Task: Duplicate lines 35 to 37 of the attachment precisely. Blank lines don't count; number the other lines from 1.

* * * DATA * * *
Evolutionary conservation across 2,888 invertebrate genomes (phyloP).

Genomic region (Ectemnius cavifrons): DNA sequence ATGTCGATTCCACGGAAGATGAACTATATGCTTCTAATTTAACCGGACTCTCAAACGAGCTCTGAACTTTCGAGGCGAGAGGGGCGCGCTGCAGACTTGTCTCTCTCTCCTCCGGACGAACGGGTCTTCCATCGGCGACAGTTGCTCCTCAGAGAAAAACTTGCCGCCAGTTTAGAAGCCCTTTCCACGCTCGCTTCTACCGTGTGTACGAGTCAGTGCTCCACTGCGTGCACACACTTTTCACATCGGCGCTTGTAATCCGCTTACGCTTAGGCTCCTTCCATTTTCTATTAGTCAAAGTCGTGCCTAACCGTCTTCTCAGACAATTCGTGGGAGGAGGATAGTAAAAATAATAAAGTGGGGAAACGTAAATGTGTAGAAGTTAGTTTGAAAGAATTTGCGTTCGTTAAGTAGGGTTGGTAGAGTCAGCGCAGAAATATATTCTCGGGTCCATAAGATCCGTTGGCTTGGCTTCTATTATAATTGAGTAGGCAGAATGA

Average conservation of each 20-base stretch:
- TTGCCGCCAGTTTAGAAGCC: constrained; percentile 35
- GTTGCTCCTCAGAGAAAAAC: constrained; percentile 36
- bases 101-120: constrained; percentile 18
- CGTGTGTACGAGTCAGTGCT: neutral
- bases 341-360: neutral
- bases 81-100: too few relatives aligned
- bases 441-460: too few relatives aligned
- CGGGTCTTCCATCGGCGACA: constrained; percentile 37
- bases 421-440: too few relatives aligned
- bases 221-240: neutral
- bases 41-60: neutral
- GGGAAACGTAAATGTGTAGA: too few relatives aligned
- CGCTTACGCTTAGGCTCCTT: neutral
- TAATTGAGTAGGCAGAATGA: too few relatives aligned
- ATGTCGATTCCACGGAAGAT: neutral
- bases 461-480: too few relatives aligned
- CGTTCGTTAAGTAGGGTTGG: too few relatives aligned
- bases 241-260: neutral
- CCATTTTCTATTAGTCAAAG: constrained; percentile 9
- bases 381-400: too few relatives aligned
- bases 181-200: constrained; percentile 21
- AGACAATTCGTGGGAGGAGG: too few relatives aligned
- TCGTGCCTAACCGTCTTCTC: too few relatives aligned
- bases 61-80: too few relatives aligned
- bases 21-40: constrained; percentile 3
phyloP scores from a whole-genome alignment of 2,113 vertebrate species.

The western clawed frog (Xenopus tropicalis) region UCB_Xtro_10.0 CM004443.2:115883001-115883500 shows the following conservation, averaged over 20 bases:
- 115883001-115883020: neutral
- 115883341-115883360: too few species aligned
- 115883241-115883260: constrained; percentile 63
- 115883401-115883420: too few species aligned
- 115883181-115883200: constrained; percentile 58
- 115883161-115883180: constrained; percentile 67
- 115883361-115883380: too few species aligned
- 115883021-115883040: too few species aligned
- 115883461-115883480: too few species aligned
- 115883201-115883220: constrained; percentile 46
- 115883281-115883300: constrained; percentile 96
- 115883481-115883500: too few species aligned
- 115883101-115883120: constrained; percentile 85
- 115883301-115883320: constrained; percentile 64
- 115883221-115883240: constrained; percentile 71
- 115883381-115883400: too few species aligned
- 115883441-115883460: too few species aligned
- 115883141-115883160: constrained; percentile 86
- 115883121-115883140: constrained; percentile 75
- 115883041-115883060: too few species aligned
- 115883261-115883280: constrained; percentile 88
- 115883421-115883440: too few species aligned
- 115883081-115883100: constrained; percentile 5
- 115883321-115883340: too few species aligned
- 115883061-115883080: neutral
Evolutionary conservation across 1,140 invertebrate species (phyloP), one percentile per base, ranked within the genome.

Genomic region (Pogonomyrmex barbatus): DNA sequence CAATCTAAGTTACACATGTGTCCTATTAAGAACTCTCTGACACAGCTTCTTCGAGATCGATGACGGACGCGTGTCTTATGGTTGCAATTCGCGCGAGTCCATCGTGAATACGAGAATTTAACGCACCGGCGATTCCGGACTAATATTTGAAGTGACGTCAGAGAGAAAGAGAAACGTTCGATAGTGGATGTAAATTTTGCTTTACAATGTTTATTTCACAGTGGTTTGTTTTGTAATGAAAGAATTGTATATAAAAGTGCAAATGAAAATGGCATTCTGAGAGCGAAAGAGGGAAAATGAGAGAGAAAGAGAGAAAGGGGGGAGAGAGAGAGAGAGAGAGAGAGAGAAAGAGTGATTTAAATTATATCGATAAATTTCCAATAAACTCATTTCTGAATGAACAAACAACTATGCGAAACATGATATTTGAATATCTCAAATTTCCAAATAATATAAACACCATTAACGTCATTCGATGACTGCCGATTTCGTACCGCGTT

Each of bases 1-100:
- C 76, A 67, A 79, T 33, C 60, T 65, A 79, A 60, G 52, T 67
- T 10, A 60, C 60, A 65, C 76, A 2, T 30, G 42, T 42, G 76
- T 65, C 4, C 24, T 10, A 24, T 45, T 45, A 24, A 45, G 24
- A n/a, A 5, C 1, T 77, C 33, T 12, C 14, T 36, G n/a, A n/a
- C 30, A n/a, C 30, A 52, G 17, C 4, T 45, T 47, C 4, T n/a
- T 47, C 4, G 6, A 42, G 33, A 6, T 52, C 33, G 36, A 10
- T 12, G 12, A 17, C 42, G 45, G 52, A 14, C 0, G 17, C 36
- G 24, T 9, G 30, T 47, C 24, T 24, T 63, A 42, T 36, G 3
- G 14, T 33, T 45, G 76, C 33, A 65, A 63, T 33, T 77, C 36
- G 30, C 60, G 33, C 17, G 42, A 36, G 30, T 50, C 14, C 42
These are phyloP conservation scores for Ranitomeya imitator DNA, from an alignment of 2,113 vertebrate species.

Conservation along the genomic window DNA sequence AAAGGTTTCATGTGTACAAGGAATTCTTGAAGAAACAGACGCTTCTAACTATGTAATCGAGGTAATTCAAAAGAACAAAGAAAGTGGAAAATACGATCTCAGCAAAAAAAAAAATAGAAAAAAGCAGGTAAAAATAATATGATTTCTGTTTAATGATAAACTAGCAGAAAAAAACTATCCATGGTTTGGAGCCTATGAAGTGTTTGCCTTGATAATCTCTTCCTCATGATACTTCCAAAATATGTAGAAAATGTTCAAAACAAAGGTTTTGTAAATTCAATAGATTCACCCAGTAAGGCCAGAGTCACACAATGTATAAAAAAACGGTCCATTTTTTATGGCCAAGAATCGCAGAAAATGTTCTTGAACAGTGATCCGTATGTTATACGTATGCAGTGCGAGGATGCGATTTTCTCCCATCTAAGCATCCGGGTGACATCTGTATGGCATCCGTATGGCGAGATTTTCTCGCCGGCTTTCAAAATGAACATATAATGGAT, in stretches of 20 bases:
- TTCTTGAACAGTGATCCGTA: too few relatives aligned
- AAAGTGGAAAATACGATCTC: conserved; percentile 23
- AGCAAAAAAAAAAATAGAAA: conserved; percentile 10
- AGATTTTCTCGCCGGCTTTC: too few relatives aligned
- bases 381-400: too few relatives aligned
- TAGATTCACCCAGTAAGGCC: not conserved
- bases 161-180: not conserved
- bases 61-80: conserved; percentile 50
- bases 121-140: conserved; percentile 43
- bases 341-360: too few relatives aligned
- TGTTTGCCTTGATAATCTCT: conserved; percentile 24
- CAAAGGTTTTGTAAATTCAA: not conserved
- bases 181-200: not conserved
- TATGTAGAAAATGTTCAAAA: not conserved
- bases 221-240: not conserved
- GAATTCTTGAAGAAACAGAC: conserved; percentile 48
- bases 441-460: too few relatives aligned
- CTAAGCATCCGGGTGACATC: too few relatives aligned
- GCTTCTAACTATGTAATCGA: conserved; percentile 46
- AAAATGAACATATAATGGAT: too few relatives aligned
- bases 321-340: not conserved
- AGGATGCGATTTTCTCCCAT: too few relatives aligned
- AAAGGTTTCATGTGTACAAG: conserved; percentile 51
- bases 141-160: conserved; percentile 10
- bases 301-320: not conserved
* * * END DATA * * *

- 115883181-115883200: constrained; percentile 58
- 115883161-115883180: constrained; percentile 67
- 115883361-115883380: too few species aligned